Sunday, August 13, 2017 by Isabelle Z.
Until recently, the average American life expectancy has gone up. However, it now appears that the toxic lifestyle embraced by much of the country is finally catching up with people, and those life expectancy gains have come to screeching halt. This might be bad news for individuals and their loved ones, but corporations are noting sizeable savings in the form of pension costs. After all, if employees die younger, a firm won’t have to pay them a pension or other lifelong retirement benefits for as many years.
After the American death rate increased for the first time since 1999 two years ago, at least a dozen major corporations have been able to reduce estimates for the amount of money they might owe retirees by more than $9.7 billion combined. Lockheed Martin alone was able to adjust its estimates regarding retirement obligations downward by $1.6 billion in 2015 and 2016, and firms like Verizon and General Motors are also reaping the benefits. This is based on an analysis carried out by Bloomberg of company filings. The American death rate is an age-adjusted share of Americans dying.
Meanwhile, a report issued in July by the social security chief actuary showed a slight improvement in its financial outlook as longevity gains failed to meet last year’s projections.
While other factors also play a role in the amount of money companies must shell out in pensions – including salary levels, health care costs, and asset returns – the notion that these firms are changing their adjustments based on the new mortality trend shows just how serious it is.
The death rates for people in the U.S. older than 50 have improved by one percent per year since 1950 on average. The long-term trend increased up to two percent in the years from 2000 to 2009 before stalling; the death rates only improved by about half a percent each year from 2010 to 2014. The life expectancy for 65-year-olds rose by a meager four months in the years from 2010 and 2015, which is half of the improvement noted in the years from 2005 to 2010. Moreover, the American death rate actually increased in 2015, and the death rate worsened for those over 65 in the first reversal for Americans of retirement age to be seen since 1999.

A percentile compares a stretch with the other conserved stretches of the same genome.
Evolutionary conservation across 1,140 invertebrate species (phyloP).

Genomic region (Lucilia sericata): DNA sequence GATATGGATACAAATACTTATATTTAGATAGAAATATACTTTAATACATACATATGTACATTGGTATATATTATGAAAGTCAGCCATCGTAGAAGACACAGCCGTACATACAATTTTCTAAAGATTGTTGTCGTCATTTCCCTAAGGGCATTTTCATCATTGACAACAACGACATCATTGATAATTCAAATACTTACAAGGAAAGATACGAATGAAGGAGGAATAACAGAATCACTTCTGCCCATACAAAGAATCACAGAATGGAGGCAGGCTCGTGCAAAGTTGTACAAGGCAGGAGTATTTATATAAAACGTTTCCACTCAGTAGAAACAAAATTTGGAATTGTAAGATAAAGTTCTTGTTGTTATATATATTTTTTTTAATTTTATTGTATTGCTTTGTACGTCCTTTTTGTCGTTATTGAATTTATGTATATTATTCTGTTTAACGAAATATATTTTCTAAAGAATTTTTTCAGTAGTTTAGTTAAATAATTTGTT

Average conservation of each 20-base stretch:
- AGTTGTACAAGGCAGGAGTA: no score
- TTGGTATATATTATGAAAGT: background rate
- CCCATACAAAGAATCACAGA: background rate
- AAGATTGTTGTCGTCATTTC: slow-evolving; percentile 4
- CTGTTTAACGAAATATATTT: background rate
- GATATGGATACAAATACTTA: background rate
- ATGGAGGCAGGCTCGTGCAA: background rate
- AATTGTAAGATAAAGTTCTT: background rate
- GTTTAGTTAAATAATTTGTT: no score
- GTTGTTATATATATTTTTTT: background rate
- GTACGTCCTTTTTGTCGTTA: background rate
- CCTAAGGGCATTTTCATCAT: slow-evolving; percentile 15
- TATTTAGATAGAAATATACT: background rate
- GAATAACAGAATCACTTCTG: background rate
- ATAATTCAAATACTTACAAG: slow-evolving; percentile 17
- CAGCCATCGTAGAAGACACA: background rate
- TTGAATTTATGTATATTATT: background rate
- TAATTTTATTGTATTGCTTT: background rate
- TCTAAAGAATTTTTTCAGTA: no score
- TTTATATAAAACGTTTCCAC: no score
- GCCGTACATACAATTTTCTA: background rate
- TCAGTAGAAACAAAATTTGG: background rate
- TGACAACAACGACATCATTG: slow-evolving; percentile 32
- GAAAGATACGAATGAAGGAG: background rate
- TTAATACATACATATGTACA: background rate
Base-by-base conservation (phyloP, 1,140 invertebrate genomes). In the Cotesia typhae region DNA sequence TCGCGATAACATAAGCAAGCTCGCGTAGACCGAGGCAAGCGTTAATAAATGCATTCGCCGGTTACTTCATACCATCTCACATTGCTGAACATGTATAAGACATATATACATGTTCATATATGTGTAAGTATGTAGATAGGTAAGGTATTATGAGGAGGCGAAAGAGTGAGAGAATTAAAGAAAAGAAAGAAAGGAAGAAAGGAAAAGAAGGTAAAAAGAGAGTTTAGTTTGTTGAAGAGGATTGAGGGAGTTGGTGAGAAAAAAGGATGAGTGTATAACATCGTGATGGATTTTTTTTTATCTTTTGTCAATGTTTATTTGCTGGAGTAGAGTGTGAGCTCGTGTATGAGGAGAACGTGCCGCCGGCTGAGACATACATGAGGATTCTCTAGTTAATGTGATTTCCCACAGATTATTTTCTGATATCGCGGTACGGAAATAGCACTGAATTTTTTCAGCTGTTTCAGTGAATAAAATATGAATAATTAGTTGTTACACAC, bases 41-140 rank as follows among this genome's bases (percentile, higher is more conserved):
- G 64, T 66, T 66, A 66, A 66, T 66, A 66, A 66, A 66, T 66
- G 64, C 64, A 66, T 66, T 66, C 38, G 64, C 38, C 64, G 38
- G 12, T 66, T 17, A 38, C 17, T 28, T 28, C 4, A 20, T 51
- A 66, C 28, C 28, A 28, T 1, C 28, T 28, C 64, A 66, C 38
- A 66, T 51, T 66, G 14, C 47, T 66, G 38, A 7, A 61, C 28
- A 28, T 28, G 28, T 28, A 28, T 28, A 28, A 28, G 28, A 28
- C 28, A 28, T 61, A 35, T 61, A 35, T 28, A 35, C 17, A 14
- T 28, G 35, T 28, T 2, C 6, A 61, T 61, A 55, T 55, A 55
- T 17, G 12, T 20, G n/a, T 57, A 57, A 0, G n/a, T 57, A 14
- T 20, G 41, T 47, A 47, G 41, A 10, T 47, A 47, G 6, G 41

Experts say that it is very concerning when the life expectancy of a developed country stops improving, and it’s even worse when it drops. Urban Institute Demographer Laudan Aron said that this trend reflects many of the “underlying conditions of life.” He feels that this dropping trajectory, particularly in comparison to those of other wealthy nations, should be considered among the most urgent issues on our national agenda.
It’s not surprising to see these trends given the unhealthy habits of many Americans. A paper from the Proceedings of the National Academy of Sciences of the United States of America suggested that the mortality rate for middle-aged white Americans was rising largely because of suicides and drug overdoses. Antidepressant use has also been on the rise in recent years, and antidepressants increase a person’s risk of suicide. Drug overdoses, meanwhile, have also been climbing thanks to opioid addiction, with many people starting down this deadly path thanks to prescriptions for painkillers given to them by their doctors.
Cancer is another big killer in the U.S., and the toxins found in our everyday products could be to blame. The pesticides and herbicides sprayed on our produce, for example, are carcinogens, while many of the foods found in American grocery stores are full of dangerous additives. Meanwhile, the nation’s skyrocketing obesity rate due to unhealthy food and a lack of exercise is also sending Americans to an early grave by causing heart disease and diabetes.